Lettering in place on one side, Micro Sol still drying when the photo was taken.
    Empire IMG_8747.jpg

    Comparing it with the prototype photo I think the M should be a bit to the right with the edge over the iron strap. The I is a bit wobbly because it is on the strap and hard to manoeuvre but a lot of the I will disappear when it is weathered. The letters were cut out and applied separately.

    I will take some photos of it outside so the detail is more visible, probably after varnish.
  10. Overseer

    Overseer Western Thunderer

    Some more progress, transfers on both sides and brake gear assembled apart from the safety loops, using Ambis bits and Exactoscale brake levers.
    Emp IMG_8817.jpg
    IEmp MG_8821.jpg
    Emp IMG_8826.jpg
    Emp IMG_8824.jpg
  11. Overseer

    Overseer Western Thunderer

    Empire in decline. A work in progress.
    EMP IMG_0587.jpg
    EMP IMG_0591.jpg

    And with the NB 16 ton wagon.
    NB EMP IMG_0584.jpg
  12. AJC

    AJC Western Thunderer

    Very nice so far, Fraser. Have you given any thought to the small pool lettering that would have appeared on the Empire wagon after '39 and before BR renumbering?

  13. Overseer

    Overseer Western Thunderer

    I have thought about it but not finally decided what to do. The photo is not clear enough to be conclusive. There would have to be tare and rated capacity markings at least, both were on the curb rail in the earlier photo so not sure how they would have looked on the replacement curb rail, if they were still on it. The "Return to Glyn Neath" and "Contact Owner for Repairs" script would have been painted out. Small replacement owners names were only required if the sign writing was no longer legible so this wouldn't have had them.
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  14. AJC

    AJC Western Thunderer

    Perhaps I should have written 'would [probably] have appeared...'; it's apparent that the definition of sign writing being no longer legible seems to have been stretched, somewhat based on some of Roye England's pictures, for example. It's not something that's often modelled but it's difficult to say how often it's missed out because the scale of photographic evidence seems relatively limited (for obvious reasons). You're right, of course, that it isn't visible in the image you're working from, though it's asking a fair bit of a rather low res picture and black(?) on black.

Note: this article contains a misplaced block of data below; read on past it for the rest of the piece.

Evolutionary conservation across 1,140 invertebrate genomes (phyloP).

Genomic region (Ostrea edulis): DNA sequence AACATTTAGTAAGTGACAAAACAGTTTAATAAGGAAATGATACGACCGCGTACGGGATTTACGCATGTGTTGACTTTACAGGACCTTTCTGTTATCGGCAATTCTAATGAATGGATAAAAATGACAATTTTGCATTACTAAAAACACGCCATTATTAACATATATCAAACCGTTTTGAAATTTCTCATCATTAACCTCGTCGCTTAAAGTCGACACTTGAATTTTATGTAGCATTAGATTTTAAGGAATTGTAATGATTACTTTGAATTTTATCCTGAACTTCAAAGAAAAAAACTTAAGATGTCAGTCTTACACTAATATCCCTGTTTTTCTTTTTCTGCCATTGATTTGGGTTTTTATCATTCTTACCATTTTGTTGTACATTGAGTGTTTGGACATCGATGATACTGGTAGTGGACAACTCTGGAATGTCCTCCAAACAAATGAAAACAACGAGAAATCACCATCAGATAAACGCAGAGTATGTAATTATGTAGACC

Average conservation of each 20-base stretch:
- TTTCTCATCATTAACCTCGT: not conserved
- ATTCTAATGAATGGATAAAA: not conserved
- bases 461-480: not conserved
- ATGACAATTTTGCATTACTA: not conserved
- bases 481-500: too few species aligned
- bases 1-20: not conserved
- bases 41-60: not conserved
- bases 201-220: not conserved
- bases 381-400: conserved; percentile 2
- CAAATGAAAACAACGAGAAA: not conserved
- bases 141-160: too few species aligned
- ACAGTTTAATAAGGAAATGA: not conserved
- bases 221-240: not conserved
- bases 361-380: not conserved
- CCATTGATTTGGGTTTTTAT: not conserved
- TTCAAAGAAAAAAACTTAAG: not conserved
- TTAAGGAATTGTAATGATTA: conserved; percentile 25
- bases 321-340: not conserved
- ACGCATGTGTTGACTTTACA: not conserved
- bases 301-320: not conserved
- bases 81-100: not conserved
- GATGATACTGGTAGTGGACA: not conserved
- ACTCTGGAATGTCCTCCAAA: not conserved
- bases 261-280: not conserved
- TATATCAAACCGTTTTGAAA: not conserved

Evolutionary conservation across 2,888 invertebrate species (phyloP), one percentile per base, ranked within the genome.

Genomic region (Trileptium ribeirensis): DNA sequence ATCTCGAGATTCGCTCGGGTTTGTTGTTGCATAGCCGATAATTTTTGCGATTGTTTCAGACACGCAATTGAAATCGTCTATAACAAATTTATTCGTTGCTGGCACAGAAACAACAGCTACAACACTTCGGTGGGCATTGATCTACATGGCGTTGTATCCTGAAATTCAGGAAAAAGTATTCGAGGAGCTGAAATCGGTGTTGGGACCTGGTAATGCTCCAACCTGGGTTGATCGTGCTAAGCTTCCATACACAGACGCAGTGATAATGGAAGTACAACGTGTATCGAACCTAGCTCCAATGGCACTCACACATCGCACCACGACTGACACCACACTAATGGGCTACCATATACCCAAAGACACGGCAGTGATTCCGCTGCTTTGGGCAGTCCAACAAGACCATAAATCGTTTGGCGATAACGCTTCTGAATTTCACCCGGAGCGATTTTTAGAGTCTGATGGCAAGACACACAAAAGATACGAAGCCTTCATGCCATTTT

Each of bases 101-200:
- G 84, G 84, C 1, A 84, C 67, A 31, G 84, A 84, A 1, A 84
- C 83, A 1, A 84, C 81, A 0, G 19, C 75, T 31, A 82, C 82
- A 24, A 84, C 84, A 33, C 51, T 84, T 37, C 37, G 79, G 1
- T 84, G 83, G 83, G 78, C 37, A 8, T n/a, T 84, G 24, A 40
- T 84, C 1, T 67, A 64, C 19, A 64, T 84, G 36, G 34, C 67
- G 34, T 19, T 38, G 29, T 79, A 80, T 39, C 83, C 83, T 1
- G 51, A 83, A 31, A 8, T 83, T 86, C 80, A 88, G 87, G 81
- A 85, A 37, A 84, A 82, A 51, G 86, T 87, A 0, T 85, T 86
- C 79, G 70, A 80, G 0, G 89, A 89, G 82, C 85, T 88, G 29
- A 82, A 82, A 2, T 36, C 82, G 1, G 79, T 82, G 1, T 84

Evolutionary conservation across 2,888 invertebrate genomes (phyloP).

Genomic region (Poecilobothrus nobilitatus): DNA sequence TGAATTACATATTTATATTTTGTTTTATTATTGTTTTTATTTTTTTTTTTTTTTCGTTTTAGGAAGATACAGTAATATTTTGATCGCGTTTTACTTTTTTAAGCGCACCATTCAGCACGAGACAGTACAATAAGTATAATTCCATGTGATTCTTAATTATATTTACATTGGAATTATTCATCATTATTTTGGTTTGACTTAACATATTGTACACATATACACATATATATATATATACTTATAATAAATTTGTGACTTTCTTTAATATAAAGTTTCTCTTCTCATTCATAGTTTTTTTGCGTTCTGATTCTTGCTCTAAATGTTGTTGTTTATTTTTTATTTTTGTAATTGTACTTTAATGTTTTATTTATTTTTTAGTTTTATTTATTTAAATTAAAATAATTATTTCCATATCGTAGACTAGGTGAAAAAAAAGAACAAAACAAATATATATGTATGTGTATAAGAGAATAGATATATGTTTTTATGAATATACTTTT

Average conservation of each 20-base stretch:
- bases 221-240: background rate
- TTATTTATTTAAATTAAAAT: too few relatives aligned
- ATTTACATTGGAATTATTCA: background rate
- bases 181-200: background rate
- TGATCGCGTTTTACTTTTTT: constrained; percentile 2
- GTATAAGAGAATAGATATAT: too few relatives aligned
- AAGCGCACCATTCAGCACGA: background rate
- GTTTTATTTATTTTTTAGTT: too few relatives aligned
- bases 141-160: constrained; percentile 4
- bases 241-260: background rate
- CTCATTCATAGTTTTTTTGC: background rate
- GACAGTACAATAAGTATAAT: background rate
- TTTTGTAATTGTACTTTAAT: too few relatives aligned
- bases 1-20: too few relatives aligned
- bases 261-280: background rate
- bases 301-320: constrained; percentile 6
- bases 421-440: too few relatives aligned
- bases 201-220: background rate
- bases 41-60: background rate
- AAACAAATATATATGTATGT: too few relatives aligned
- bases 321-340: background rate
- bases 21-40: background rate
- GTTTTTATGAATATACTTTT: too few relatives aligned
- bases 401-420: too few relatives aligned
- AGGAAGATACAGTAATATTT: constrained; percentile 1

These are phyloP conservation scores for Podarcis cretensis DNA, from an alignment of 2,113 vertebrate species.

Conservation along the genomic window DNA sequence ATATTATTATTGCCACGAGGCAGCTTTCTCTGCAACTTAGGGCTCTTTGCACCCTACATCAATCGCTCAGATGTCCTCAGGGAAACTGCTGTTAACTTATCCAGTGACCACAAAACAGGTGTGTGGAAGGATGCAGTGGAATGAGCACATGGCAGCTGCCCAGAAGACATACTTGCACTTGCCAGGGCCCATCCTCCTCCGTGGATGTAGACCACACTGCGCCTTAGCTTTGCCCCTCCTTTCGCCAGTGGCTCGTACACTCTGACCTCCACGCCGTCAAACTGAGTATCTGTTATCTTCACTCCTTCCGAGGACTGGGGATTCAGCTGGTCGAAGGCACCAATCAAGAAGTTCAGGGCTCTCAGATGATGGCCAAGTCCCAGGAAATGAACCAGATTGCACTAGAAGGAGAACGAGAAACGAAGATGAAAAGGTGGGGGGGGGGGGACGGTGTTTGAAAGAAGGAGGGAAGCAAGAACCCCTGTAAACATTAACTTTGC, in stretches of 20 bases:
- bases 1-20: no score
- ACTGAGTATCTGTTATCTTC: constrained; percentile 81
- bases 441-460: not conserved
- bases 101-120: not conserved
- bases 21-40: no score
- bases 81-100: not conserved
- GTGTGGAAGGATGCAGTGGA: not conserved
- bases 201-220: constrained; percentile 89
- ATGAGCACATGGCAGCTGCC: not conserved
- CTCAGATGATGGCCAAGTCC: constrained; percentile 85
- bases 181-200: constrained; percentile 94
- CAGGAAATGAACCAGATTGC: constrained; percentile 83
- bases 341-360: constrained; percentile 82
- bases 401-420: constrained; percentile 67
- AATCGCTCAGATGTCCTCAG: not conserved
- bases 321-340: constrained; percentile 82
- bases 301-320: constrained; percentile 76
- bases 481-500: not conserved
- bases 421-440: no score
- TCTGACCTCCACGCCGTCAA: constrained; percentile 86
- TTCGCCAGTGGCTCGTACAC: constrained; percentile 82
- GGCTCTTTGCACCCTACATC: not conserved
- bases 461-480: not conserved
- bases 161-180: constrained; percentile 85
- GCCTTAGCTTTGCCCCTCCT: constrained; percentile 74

Lovely work on the pair of minerals, however. I've half a mind to have a go at another tatty post-Nationalisation mineral. This one perhaps?

    Private Owner Wagons | NB00947 - 13 ton 7 plank wagon No. P313393 'Hull Corporation Electricity' c mid-late 1950s

    I can only imagine the thoughts of the coal merchant presented with one of these...

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  15. Osgood

    Osgood Western Thunderer

    Last edited: 22 February 2020
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  16. Peter Cross

    Peter Cross Western Thunderer

    This is very nice. I do like the homemade transfers.
  17. AJC

    AJC Western Thunderer

    Ba boom tish.

  18. Overseer

    Overseer Western Thunderer

    Lots of shovelling over the side if they didn't want to dump a load of coal on the track. But why two end doors when the rest of the country worked with one?

    I think the small lettering was always white on black so should be visible in the photo, a bit like this one. The presence of the lettering would have an impact on the size of the black patch when the P number was applied, this one would have had 3 planks blacked out instead of the more common two.

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  19. AJC

    AJC Western Thunderer

    You’d have to ask the corporation engineer. I guess they just had a one way tipper for unloading at their pier station - something I could find out, thinking about it. Slightly unlucky to have been pooled, I think. Which leads on to:

    There’s a large black patch behind the P number on the Hull Corporation wagon which I guess obscures the ownership wording from pooling. Hull Corporation would take up a fair amount of plank space.

  20. Tappa

    Tappa Western Thunderer

    Although the pier in Hull was known as Hull Corporation Pier, it was never rail served (although bizarrely you could buy a rail ticket from the ticket office, reputedly the only station in the country that you could do this??)
    Any way, Hull Electricity wagons worked to the power station at Sculcoates in Hull. There a few piccies on Britain from Above which shows the power station in the 1920's and a number of the wagons a clearly visable.

    For a very restricted use wagon, there are a few pictures of them on BR days with P fleet numbers.
    Last edited: 23 February 2020